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Nutrition and Cataracts

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Cataracts are a major debilitating eye disease that affects hundreds of thousands of Canadians on a day-to-day basis. Cataract surgery is one of the most common surgeries in Canada and the USA, and can often restore sight after the cataracts have developed. But how can we decrease our risk of developing them and prolong clear vision during our lifetime? There have been numerous studies that have shown that a healthy diet rich in antioxidants can decrease your risk of developing cataracts and in some cases slow the development of them by up to a decade.
What are Cataracts?
Cataracts occur when the lens, a focusing device behind the iris (coloured part of our eye), gets damaged as proteins change and become opaque making the lens cloudy and harder to see through. There are many things that can predispose our likelihood of developing cataracts early such as age, gender, family history and ethnicity while other modifiable factors such as avoiding UV damage, not smoking and eating a proper diet can help decrease our risk of developing this disease.
What can one eat to help increase antioxidants in our diet?
Foods rich in Vitamins C & E have antioxidant properties that have shown to be protective against the progression of cataracts. Early evidence from studies have also shown that the carotenoids lutein and zeaxanthin, also antioxidants, are also protective.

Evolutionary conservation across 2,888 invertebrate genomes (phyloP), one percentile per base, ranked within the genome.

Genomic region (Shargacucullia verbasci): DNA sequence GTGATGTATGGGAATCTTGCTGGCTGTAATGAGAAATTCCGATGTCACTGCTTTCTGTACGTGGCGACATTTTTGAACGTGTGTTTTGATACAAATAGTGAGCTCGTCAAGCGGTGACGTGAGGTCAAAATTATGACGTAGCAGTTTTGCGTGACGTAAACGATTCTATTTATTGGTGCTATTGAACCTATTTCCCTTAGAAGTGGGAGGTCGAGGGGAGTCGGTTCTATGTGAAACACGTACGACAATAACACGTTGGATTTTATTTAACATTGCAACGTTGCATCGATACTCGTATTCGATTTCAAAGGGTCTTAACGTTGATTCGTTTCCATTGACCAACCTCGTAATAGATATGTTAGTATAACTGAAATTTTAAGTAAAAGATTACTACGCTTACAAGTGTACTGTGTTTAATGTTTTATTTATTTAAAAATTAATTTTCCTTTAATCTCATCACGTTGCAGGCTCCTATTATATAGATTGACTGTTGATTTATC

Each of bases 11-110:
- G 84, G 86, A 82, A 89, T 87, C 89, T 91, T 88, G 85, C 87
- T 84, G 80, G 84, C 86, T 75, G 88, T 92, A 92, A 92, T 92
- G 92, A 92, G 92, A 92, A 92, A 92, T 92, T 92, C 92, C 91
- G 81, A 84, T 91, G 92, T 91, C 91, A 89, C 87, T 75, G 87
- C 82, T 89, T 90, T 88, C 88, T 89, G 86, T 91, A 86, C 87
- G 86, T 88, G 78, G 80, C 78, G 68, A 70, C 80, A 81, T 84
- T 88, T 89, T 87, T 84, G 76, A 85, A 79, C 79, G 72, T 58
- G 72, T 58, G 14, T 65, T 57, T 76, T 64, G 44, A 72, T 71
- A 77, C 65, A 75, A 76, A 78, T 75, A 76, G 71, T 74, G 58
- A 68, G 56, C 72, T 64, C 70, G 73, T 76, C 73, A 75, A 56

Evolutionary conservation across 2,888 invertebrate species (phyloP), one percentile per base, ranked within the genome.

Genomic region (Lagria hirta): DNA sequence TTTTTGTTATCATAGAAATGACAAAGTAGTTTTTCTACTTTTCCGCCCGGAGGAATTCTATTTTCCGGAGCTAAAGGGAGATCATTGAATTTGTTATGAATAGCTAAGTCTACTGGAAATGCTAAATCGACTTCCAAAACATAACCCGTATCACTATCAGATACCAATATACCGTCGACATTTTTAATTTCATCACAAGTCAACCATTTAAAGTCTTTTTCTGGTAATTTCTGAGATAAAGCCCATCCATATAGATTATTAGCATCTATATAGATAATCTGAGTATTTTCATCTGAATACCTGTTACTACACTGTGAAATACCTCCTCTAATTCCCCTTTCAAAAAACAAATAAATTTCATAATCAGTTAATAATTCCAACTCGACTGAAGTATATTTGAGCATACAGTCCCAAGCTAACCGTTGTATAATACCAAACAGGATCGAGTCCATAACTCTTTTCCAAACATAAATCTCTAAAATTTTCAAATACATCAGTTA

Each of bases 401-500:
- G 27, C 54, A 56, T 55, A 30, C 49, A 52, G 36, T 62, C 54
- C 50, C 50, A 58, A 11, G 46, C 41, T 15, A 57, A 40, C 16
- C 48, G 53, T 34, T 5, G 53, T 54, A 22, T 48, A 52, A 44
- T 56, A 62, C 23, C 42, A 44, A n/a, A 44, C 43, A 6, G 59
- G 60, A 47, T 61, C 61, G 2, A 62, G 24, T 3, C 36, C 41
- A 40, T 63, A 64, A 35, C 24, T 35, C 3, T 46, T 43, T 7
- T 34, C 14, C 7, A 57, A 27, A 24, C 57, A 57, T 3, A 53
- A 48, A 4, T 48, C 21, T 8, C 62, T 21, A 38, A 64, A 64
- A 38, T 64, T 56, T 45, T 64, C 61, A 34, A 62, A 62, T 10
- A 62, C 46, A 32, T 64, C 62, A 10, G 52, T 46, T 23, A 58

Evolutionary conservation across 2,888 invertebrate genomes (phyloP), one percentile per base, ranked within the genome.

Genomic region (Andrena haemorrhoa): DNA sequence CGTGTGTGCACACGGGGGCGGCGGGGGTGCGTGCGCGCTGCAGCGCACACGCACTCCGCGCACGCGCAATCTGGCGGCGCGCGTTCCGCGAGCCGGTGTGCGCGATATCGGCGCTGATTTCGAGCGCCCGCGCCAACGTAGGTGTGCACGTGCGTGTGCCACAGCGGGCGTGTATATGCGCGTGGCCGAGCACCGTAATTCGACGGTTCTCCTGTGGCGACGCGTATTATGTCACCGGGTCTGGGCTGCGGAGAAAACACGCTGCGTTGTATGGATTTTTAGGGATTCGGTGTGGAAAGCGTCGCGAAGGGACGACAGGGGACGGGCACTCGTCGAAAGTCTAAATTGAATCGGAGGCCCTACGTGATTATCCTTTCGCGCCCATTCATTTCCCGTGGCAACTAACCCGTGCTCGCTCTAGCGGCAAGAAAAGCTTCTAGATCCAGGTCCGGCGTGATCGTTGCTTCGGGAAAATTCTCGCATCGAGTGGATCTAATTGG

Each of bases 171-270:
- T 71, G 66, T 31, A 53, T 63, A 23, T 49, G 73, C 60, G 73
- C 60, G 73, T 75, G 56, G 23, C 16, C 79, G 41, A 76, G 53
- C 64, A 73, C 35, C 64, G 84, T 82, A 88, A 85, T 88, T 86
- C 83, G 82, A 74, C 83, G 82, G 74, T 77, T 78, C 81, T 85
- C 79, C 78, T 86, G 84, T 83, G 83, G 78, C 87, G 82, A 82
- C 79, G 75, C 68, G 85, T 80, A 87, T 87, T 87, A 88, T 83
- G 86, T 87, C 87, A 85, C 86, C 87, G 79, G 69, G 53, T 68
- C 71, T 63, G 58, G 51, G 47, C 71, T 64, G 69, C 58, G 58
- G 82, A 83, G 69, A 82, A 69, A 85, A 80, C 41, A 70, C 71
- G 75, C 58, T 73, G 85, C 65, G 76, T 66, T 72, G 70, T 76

Given the fact that evidence based medicine has shown the link between nutrition and cataracts, it only makes sense for people to increase the amounts of certain antioxidants in their diet. Eating five servings of fruits and vegetables each day, as recommended by the National Cancer Institute, can give more than 100mg of vitamin C and 5-6mg of carotenoids. Furthermore, if one eats two servings of nuts and seeds daily, one can get 8-14mg of vitamin E.
The majority of Canadians and Americans do not reach their recommended daily intake of these essential vitamins. More than 50% of people don’t get their daily-recommended intake of vitamin C while nearly 90% don’t get their daily intake of vitamin E. If you find it difficult to increase the level of these in your diet, a multivitamin or eye health supplement containing these nutrients are available.
Below are good food sources that can help to increase your intake of vitamins C, E and Carotenoids.

Written by
Dr. Wes McCann

Dr. McCann earned his two Bachelor of Science degrees (both with honours) at Western University in London, Ontario, before going on to earn his Bachelor of Vision Science, accelerated MBA, and Doctor of Optometry degrees at the Nova Southeastern University (NSU) of Optometry in Fort Lauderdale, Florida.

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